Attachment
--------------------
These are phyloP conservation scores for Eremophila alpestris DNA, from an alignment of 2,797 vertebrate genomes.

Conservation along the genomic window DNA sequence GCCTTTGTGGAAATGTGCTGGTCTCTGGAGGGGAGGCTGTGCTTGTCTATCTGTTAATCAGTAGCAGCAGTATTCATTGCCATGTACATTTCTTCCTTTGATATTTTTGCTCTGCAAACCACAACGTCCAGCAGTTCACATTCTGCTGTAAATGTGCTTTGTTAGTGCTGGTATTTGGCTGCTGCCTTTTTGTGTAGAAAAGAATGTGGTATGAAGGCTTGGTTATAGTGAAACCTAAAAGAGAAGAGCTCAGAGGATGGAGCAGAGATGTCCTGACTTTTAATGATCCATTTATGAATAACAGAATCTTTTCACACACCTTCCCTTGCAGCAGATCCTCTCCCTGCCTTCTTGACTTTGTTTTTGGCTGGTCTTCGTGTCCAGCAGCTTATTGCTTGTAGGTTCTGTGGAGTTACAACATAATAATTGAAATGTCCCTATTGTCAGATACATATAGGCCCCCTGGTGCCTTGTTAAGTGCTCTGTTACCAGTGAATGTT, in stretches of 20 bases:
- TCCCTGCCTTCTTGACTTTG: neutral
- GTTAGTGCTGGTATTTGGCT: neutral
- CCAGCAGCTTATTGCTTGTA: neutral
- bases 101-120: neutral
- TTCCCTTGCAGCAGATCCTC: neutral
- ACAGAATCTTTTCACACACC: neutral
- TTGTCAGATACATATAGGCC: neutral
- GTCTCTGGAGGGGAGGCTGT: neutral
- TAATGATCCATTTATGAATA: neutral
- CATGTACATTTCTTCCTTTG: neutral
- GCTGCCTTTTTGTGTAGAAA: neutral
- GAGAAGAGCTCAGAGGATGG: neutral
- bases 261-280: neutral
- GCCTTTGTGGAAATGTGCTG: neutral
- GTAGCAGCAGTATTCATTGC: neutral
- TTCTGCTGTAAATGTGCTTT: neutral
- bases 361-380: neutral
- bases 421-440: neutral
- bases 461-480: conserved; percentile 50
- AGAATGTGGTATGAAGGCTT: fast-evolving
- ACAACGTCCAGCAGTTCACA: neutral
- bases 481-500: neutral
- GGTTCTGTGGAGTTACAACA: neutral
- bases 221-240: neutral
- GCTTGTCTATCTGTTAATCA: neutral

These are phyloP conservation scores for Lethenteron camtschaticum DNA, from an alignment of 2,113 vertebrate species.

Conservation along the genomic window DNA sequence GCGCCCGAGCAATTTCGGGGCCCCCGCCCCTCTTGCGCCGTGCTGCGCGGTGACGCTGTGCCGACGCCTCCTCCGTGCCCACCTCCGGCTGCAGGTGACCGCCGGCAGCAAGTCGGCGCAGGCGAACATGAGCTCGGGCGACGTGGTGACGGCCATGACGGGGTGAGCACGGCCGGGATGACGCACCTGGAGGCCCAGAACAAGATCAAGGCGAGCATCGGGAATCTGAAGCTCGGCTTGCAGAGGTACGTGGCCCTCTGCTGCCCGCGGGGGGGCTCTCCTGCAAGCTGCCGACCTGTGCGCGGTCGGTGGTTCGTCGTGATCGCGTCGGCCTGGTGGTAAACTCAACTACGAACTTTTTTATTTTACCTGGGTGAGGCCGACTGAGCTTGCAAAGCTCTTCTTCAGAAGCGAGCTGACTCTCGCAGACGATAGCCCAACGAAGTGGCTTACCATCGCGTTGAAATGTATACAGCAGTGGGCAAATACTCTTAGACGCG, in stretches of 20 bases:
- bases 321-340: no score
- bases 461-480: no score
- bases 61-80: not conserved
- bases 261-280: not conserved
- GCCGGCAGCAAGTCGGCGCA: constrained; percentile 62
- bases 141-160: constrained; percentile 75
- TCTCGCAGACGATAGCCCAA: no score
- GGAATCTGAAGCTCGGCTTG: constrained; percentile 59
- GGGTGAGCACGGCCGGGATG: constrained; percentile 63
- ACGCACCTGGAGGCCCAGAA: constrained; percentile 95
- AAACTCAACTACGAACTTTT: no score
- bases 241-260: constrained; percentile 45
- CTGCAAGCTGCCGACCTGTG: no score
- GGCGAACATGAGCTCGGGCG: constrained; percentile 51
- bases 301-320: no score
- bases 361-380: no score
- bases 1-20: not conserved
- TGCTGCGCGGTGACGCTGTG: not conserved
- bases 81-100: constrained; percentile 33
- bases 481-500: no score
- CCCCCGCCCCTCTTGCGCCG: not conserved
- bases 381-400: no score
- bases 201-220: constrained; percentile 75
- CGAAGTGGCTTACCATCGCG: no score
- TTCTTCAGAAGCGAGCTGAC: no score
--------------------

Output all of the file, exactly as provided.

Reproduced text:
These are phyloP conservation scores for Eremophila alpestris DNA, from an alignment of 2,797 vertebrate genomes.

Conservation along the genomic window DNA sequence GCCTTTGTGGAAATGTGCTGGTCTCTGGAGGGGAGGCTGTGCTTGTCTATCTGTTAATCAGTAGCAGCAGTATTCATTGCCATGTACATTTCTTCCTTTGATATTTTTGCTCTGCAAACCACAACGTCCAGCAGTTCACATTCTGCTGTAAATGTGCTTTGTTAGTGCTGGTATTTGGCTGCTGCCTTTTTGTGTAGAAAAGAATGTGGTATGAAGGCTTGGTTATAGTGAAACCTAAAAGAGAAGAGCTCAGAGGATGGAGCAGAGATGTCCTGACTTTTAATGATCCATTTATGAATAACAGAATCTTTTCACACACCTTCCCTTGCAGCAGATCCTCTCCCTGCCTTCTTGACTTTGTTTTTGGCTGGTCTTCGTGTCCAGCAGCTTATTGCTTGTAGGTTCTGTGGAGTTACAACATAATAATTGAAATGTCCCTATTGTCAGATACATATAGGCCCCCTGGTGCCTTGTTAAGTGCTCTGTTACCAGTGAATGTT, in stretches of 20 bases:
- TCCCTGCCTTCTTGACTTTG: neutral
- GTTAGTGCTGGTATTTGGCT: neutral
- CCAGCAGCTTATTGCTTGTA: neutral
- bases 101-120: neutral
- TTCCCTTGCAGCAGATCCTC: neutral
- ACAGAATCTTTTCACACACC: neutral
- TTGTCAGATACATATAGGCC: neutral
- GTCTCTGGAGGGGAGGCTGT: neutral
- TAATGATCCATTTATGAATA: neutral
- CATGTACATTTCTTCCTTTG: neutral
- GCTGCCTTTTTGTGTAGAAA: neutral
- GAGAAGAGCTCAGAGGATGG: neutral
- bases 261-280: neutral
- GCCTTTGTGGAAATGTGCTG: neutral
- GTAGCAGCAGTATTCATTGC: neutral
- TTCTGCTGTAAATGTGCTTT: neutral
- bases 361-380: neutral
- bases 421-440: neutral
- bases 461-480: conserved; percentile 50
- AGAATGTGGTATGAAGGCTT: fast-evolving
- ACAACGTCCAGCAGTTCACA: neutral
- bases 481-500: neutral
- GGTTCTGTGGAGTTACAACA: neutral
- bases 221-240: neutral
- GCTTGTCTATCTGTTAATCA: neutral

These are phyloP conservation scores for Lethenteron camtschaticum DNA, from an alignment of 2,113 vertebrate species.

Conservation along the genomic window DNA sequence GCGCCCGAGCAATTTCGGGGCCCCCGCCCCTCTTGCGCCGTGCTGCGCGGTGACGCTGTGCCGACGCCTCCTCCGTGCCCACCTCCGGCTGCAGGTGACCGCCGGCAGCAAGTCGGCGCAGGCGAACATGAGCTCGGGCGACGTGGTGACGGCCATGACGGGGTGAGCACGGCCGGGATGACGCACCTGGAGGCCCAGAACAAGATCAAGGCGAGCATCGGGAATCTGAAGCTCGGCTTGCAGAGGTACGTGGCCCTCTGCTGCCCGCGGGGGGGCTCTCCTGCAAGCTGCCGACCTGTGCGCGGTCGGTGGTTCGTCGTGATCGCGTCGGCCTGGTGGTAAACTCAACTACGAACTTTTTTATTTTACCTGGGTGAGGCCGACTGAGCTTGCAAAGCTCTTCTTCAGAAGCGAGCTGACTCTCGCAGACGATAGCCCAACGAAGTGGCTTACCATCGCGTTGAAATGTATACAGCAGTGGGCAAATACTCTTAGACGCG, in stretches of 20 bases:
- bases 321-340: no score
- bases 461-480: no score
- bases 61-80: not conserved
- bases 261-280: not conserved
- GCCGGCAGCAAGTCGGCGCA: constrained; percentile 62
- bases 141-160: constrained; percentile 75
- TCTCGCAGACGATAGCCCAA: no score
- GGAATCTGAAGCTCGGCTTG: constrained; percentile 59
- GGGTGAGCACGGCCGGGATG: constrained; percentile 63
- ACGCACCTGGAGGCCCAGAA: constrained; percentile 95
- AAACTCAACTACGAACTTTT: no score
- bases 241-260: constrained; percentile 45
- CTGCAAGCTGCCGACCTGTG: no score
- GGCGAACATGAGCTCGGGCG: constrained; percentile 51
- bases 301-320: no score
- bases 361-380: no score
- bases 1-20: not conserved
- TGCTGCGCGGTGACGCTGTG: not conserved
- bases 81-100: constrained; percentile 33
- bases 481-500: no score
- CCCCCGCCCCTCTTGCGCCG: not conserved
- bases 381-400: no score
- bases 201-220: constrained; percentile 75
- CGAAGTGGCTTACCATCGCG: no score
- TTCTTCAGAAGCGAGCTGAC: no score